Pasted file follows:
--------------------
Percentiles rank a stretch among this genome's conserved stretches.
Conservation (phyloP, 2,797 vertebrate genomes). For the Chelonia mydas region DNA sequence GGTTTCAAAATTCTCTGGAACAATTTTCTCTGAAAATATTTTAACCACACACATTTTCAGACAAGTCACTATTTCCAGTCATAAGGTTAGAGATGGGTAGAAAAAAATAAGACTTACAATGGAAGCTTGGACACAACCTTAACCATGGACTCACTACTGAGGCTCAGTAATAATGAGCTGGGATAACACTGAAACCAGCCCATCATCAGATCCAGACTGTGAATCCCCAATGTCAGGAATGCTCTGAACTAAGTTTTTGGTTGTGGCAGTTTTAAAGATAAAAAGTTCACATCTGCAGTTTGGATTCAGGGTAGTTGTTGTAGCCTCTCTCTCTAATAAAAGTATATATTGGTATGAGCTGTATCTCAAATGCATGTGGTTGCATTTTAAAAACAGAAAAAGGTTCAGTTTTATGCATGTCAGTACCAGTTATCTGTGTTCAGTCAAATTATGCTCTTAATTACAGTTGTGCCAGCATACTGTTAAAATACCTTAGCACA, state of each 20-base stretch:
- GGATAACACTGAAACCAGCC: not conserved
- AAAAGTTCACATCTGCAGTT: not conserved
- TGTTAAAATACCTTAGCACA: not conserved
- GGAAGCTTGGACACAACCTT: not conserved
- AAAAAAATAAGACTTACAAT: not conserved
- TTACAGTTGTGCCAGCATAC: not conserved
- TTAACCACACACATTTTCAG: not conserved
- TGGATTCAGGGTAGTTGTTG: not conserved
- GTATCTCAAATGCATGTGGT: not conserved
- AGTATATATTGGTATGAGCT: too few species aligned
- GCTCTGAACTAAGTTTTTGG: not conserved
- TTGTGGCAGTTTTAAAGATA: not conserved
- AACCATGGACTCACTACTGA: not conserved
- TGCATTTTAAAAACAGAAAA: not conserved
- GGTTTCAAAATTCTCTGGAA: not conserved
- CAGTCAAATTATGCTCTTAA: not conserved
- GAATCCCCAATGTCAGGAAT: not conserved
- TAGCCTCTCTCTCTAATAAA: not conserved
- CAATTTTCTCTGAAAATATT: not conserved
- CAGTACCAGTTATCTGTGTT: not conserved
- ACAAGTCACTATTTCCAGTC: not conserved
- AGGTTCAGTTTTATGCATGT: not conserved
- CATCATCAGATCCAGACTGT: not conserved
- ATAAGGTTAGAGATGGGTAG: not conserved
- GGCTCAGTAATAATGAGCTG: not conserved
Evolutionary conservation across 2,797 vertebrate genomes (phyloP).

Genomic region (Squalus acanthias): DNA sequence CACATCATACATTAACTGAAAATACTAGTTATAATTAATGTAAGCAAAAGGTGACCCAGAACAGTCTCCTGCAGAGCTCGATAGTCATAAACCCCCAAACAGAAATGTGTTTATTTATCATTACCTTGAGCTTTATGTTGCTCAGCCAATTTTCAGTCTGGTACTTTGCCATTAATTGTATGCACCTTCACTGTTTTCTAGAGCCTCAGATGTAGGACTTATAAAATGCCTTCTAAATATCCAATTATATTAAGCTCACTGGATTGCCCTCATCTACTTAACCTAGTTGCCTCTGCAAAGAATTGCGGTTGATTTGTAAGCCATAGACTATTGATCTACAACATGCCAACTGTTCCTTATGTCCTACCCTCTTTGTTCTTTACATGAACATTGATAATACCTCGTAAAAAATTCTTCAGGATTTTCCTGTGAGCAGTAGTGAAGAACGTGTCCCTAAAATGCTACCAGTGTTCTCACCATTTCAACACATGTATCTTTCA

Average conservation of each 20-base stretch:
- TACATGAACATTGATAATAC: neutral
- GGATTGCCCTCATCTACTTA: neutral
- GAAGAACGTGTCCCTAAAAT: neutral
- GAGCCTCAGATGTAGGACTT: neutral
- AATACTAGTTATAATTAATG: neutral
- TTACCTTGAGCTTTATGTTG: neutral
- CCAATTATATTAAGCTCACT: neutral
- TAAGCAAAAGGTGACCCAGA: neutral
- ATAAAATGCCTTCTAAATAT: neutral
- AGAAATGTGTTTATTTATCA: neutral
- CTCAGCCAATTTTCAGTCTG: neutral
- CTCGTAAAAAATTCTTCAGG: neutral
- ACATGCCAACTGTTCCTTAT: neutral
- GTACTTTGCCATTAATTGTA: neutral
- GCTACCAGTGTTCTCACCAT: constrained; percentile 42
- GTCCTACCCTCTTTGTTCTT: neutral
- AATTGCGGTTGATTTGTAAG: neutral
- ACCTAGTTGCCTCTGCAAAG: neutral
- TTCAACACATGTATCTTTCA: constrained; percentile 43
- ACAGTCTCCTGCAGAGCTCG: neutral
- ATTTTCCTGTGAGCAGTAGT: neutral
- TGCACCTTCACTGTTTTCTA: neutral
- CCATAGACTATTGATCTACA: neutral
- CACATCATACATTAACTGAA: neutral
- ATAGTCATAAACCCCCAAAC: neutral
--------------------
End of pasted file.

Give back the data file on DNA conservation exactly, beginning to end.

Percentiles rank a stretch among this genome's conserved stretches.
Conservation (phyloP, 2,797 vertebrate genomes). For the Chelonia mydas region DNA sequence GGTTTCAAAATTCTCTGGAACAATTTTCTCTGAAAATATTTTAACCACACACATTTTCAGACAAGTCACTATTTCCAGTCATAAGGTTAGAGATGGGTAGAAAAAAATAAGACTTACAATGGAAGCTTGGACACAACCTTAACCATGGACTCACTACTGAGGCTCAGTAATAATGAGCTGGGATAACACTGAAACCAGCCCATCATCAGATCCAGACTGTGAATCCCCAATGTCAGGAATGCTCTGAACTAAGTTTTTGGTTGTGGCAGTTTTAAAGATAAAAAGTTCACATCTGCAGTTTGGATTCAGGGTAGTTGTTGTAGCCTCTCTCTCTAATAAAAGTATATATTGGTATGAGCTGTATCTCAAATGCATGTGGTTGCATTTTAAAAACAGAAAAAGGTTCAGTTTTATGCATGTCAGTACCAGTTATCTGTGTTCAGTCAAATTATGCTCTTAATTACAGTTGTGCCAGCATACTGTTAAAATACCTTAGCACA, state of each 20-base stretch:
- GGATAACACTGAAACCAGCC: not conserved
- AAAAGTTCACATCTGCAGTT: not conserved
- TGTTAAAATACCTTAGCACA: not conserved
- GGAAGCTTGGACACAACCTT: not conserved
- AAAAAAATAAGACTTACAAT: not conserved
- TTACAGTTGTGCCAGCATAC: not conserved
- TTAACCACACACATTTTCAG: not conserved
- TGGATTCAGGGTAGTTGTTG: not conserved
- GTATCTCAAATGCATGTGGT: not conserved
- AGTATATATTGGTATGAGCT: too few species aligned
- GCTCTGAACTAAGTTTTTGG: not conserved
- TTGTGGCAGTTTTAAAGATA: not conserved
- AACCATGGACTCACTACTGA: not conserved
- TGCATTTTAAAAACAGAAAA: not conserved
- GGTTTCAAAATTCTCTGGAA: not conserved
- CAGTCAAATTATGCTCTTAA: not conserved
- GAATCCCCAATGTCAGGAAT: not conserved
- TAGCCTCTCTCTCTAATAAA: not conserved
- CAATTTTCTCTGAAAATATT: not conserved
- CAGTACCAGTTATCTGTGTT: not conserved
- ACAAGTCACTATTTCCAGTC: not conserved
- AGGTTCAGTTTTATGCATGT: not conserved
- CATCATCAGATCCAGACTGT: not conserved
- ATAAGGTTAGAGATGGGTAG: not conserved
- GGCTCAGTAATAATGAGCTG: not conserved
Evolutionary conservation across 2,797 vertebrate genomes (phyloP).

Genomic region (Squalus acanthias): DNA sequence CACATCATACATTAACTGAAAATACTAGTTATAATTAATGTAAGCAAAAGGTGACCCAGAACAGTCTCCTGCAGAGCTCGATAGTCATAAACCCCCAAACAGAAATGTGTTTATTTATCATTACCTTGAGCTTTATGTTGCTCAGCCAATTTTCAGTCTGGTACTTTGCCATTAATTGTATGCACCTTCACTGTTTTCTAGAGCCTCAGATGTAGGACTTATAAAATGCCTTCTAAATATCCAATTATATTAAGCTCACTGGATTGCCCTCATCTACTTAACCTAGTTGCCTCTGCAAAGAATTGCGGTTGATTTGTAAGCCATAGACTATTGATCTACAACATGCCAACTGTTCCTTATGTCCTACCCTCTTTGTTCTTTACATGAACATTGATAATACCTCGTAAAAAATTCTTCAGGATTTTCCTGTGAGCAGTAGTGAAGAACGTGTCCCTAAAATGCTACCAGTGTTCTCACCATTTCAACACATGTATCTTTCA

Average conservation of each 20-base stretch:
- TACATGAACATTGATAATAC: neutral
- GGATTGCCCTCATCTACTTA: neutral
- GAAGAACGTGTCCCTAAAAT: neutral
- GAGCCTCAGATGTAGGACTT: neutral
- AATACTAGTTATAATTAATG: neutral
- TTACCTTGAGCTTTATGTTG: neutral
- CCAATTATATTAAGCTCACT: neutral
- TAAGCAAAAGGTGACCCAGA: neutral
- ATAAAATGCCTTCTAAATAT: neutral
- AGAAATGTGTTTATTTATCA: neutral
- CTCAGCCAATTTTCAGTCTG: neutral
- CTCGTAAAAAATTCTTCAGG: neutral
- ACATGCCAACTGTTCCTTAT: neutral
- GTACTTTGCCATTAATTGTA: neutral
- GCTACCAGTGTTCTCACCAT: constrained; percentile 42
- GTCCTACCCTCTTTGTTCTT: neutral
- AATTGCGGTTGATTTGTAAG: neutral
- ACCTAGTTGCCTCTGCAAAG: neutral
- TTCAACACATGTATCTTTCA: constrained; percentile 43
- ACAGTCTCCTGCAGAGCTCG: neutral
- ATTTTCCTGTGAGCAGTAGT: neutral
- TGCACCTTCACTGTTTTCTA: neutral
- CCATAGACTATTGATCTACA: neutral
- CACATCATACATTAACTGAA: neutral
- ATAGTCATAAACCCCCAAAC: neutral